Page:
When the stem is moved down-so that the lower end of the duct K is below the shell -or casting 2, the duct K is opened and the water in M is drained o.
In summer, when there is no necessity to IOO IIO
drain the column, the bolt J and lock-nut 'i may be screwed up tight, closing the duct K at all positions of the stem.
Having fully described my invention, what I claim, and desire to secure .by Letters Patent, 1s-
1. In a water-column, the combination, with the vertical discharge-main, the valve-chamber constructed with two valve-seats, and a waterinlet arranged intermediate said valve-seats, of two valves, 20 and 26, and a valve-stem having the reverse screw-threaded portions extending through said valves, and on which the latter may be adjusted toward or from each other by rotating the valve-stem, substantially as and for the purpose described.
2. The combination, with the valve-chamber M, the valves 20 and 26, and the valve-stem extending downward through the lower wall of the valve-chamber, of the cylinder H, attached to the lower side of the valve-chamber and provided with the duct G, and the piston att-ached to the valve-stem and fitting within the said cylinder and provided with the ducts 17, all substantially as and for the purpose described.
3. rlhe combination of the valve-chamber M, having an aperture in its top wall provided with a packing, ot' the discharge main or pipe E, having its lower end covered and protected by the shoe D, of brass or similar non-corrosive metal, and arranged to rise and fall in the said aperture of the valvechamber, Iall substantially as and for the purpose described.
4. In a water-column, the combination,with the valve-chamber M, valves 20 and 26, and valve-stem F, having the duct K, of the casting or sheath 2, through which the lower end of the valve-stem passes, and which serves to close and open the lower end of' the said duct when the valve-stem is raised or lowered, substantially as described.
5. In a water-column, the combination of the valve-chamber M, valves 20 and 26, valve-stem F, having the duct K opening through its lower end, and the casting or sheath 2, through which the valve-stem passes, of the screw-bolt t' and lock-nut J', arranged to be adjusted at the lower end of the valve-stem for closing the lower end of said duct, substantially as shown and described.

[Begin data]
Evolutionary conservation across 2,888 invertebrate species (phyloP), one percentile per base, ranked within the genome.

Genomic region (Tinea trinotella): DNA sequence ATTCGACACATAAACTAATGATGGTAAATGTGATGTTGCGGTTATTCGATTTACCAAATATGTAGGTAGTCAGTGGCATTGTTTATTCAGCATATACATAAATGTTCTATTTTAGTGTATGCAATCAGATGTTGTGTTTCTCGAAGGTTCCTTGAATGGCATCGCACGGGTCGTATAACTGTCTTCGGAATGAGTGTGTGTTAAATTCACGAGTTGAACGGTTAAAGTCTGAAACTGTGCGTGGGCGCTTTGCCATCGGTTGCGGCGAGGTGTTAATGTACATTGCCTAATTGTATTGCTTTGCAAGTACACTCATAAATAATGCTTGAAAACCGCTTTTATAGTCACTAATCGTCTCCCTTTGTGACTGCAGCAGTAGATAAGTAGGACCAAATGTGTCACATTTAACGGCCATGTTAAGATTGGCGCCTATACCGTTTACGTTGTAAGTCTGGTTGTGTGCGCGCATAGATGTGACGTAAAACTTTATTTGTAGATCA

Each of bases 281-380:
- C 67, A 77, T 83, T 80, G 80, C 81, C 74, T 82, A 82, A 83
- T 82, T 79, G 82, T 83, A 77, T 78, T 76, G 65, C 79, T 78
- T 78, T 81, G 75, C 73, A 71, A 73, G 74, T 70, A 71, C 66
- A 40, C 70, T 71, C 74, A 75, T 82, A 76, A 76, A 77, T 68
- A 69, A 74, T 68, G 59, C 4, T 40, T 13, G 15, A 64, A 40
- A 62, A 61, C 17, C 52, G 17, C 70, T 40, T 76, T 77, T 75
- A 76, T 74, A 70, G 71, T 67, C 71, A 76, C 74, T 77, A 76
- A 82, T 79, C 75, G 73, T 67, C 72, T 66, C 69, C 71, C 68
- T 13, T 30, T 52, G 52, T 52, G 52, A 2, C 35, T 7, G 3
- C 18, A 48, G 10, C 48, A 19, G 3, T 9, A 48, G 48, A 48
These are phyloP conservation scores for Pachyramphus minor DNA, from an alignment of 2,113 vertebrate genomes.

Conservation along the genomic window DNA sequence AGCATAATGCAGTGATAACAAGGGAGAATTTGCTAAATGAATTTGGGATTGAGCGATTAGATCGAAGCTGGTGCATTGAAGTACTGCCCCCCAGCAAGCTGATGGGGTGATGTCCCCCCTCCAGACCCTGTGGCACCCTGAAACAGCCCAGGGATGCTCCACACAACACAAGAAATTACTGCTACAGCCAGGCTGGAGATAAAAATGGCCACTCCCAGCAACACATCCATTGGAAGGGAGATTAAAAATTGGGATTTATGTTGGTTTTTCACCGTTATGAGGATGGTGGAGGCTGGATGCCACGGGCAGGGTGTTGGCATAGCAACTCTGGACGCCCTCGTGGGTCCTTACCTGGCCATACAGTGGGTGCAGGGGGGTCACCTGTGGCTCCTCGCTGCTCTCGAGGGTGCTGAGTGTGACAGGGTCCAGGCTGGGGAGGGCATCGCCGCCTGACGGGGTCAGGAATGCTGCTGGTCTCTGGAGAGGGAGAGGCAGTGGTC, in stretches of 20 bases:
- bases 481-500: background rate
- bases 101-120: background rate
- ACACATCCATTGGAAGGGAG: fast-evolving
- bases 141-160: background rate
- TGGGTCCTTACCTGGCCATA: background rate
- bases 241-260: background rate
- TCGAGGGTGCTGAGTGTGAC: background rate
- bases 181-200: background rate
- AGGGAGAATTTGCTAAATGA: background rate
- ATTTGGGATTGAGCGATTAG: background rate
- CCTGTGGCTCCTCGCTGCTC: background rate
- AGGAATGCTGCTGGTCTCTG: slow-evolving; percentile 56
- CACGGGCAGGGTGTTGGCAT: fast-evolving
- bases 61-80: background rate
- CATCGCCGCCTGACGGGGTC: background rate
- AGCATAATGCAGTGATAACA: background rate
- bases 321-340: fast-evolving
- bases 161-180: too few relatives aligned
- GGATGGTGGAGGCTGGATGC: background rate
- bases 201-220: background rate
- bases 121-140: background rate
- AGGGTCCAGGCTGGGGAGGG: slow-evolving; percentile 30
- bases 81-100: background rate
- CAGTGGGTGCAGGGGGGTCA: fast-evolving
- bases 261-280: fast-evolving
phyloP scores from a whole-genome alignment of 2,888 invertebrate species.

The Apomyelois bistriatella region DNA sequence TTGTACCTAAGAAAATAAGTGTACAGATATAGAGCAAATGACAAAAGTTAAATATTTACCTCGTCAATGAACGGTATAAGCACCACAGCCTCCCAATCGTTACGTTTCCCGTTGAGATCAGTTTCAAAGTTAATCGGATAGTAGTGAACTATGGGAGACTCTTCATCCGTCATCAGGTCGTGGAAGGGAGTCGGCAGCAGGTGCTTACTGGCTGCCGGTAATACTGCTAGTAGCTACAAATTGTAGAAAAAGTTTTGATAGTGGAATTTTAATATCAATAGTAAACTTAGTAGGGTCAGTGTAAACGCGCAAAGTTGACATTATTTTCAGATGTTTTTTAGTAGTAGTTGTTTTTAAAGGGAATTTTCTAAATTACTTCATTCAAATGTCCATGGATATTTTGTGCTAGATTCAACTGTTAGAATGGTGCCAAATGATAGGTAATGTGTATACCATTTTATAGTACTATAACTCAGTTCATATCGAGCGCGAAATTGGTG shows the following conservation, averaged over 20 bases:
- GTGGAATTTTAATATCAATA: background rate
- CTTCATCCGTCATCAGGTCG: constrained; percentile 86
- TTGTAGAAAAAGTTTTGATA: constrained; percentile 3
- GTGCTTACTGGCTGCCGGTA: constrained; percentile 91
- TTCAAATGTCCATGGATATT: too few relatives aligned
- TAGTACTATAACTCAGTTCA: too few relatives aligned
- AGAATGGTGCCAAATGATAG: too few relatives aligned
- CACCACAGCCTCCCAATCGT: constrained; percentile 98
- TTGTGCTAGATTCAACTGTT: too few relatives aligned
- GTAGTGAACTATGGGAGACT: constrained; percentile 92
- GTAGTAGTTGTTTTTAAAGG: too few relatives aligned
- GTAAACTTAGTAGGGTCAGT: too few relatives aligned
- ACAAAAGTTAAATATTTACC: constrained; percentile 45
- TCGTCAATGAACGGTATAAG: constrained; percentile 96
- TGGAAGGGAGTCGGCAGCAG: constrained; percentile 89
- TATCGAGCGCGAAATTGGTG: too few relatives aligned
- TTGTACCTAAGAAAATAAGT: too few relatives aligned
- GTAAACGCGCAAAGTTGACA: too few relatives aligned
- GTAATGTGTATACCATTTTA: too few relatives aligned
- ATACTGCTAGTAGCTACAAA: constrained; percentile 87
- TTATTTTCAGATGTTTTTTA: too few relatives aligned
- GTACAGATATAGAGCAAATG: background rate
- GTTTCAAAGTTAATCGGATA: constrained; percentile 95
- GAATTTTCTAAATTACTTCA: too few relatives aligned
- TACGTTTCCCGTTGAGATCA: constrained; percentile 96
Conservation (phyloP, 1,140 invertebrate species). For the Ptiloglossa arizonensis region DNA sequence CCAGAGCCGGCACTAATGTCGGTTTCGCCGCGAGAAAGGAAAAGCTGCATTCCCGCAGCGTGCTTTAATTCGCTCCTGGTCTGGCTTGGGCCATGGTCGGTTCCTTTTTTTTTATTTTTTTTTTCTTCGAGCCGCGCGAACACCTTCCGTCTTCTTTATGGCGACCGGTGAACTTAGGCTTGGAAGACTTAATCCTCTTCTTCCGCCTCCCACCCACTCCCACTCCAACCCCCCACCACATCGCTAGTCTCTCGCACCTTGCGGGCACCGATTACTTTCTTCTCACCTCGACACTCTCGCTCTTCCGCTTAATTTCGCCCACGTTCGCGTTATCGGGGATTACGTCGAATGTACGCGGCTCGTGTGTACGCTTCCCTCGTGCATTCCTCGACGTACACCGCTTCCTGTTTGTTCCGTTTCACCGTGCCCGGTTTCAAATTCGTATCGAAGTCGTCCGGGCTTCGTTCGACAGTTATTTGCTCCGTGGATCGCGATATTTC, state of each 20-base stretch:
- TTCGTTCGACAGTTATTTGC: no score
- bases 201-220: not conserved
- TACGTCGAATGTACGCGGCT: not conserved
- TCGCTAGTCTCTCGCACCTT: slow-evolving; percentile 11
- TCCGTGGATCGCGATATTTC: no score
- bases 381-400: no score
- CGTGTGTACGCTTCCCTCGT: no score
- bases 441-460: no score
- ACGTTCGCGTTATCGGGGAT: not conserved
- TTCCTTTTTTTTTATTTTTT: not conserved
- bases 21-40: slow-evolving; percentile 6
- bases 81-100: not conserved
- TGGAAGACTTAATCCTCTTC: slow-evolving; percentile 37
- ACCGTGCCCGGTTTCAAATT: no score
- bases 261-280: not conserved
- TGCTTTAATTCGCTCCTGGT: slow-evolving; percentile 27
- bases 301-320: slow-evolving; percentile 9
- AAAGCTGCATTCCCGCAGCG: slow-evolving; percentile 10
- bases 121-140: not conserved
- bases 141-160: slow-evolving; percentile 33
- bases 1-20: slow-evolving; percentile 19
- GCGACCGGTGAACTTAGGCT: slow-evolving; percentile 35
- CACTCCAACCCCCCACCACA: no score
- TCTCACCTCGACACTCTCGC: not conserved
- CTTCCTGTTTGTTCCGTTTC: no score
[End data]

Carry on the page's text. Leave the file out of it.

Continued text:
6. The combination, with the vertically-movable and rotating discharge-main of a watercolumn, of a series of rotating eccentrically pivoted pinions, and a crown-wheel xed to the discharge-main and engaging with the said pinions, substantially as described, for elevating and lowering the discharge-main as it is rotated, as set forth.
7. The combination, with a water-column and the discharge-main, of a series of pivoted eccentrics on the water-column and a horizontal wheel on the discharge-main resting on the eccentrics and adapted to raise and lower the discharge-main as the latter is rotated, substantially as shown and described.
8. In a water-column for railroads, a series of eccentrics journaled on the tixed part of the watercolumn and supporting the rotating and vertically-movable discharge-main, substantially as described, whereby when the latter is rotated it is automatically elevated and lowered by the rotation of said eccentrics, as set forth.
9. 1n a water-column, the combination ofthe verticallymovable valve-stem J, the pivoted lever A, connected with the valve-stem near its inner end, and at its outer end connected with the discharge-nozzle, and the spring m, connected with the inner end of the lever A, for depressing the valve-stem, substantially as shown and described.
10. In a water-column, the combination ofthe valve-stem J, the swiveled cross-head A2, the pivoted links C, the pivoted lever A, the spring m, and the discharge-nozzle It, connected with the outer end of the said lever, substantially as described.
ll. In a water-column ,the combination, with the discharge-main E and spout O, of the discharge-nozzle R, links P, pivoted to said nozzle, and the lever A, pivoted to the other ends of the links and connected with the valve-stem J, all substantially as described.
THEO. J. MCGOWAN.
Witnesses:
JEREMIAH F. TwoHIGf, J AMES D. ORANLEY.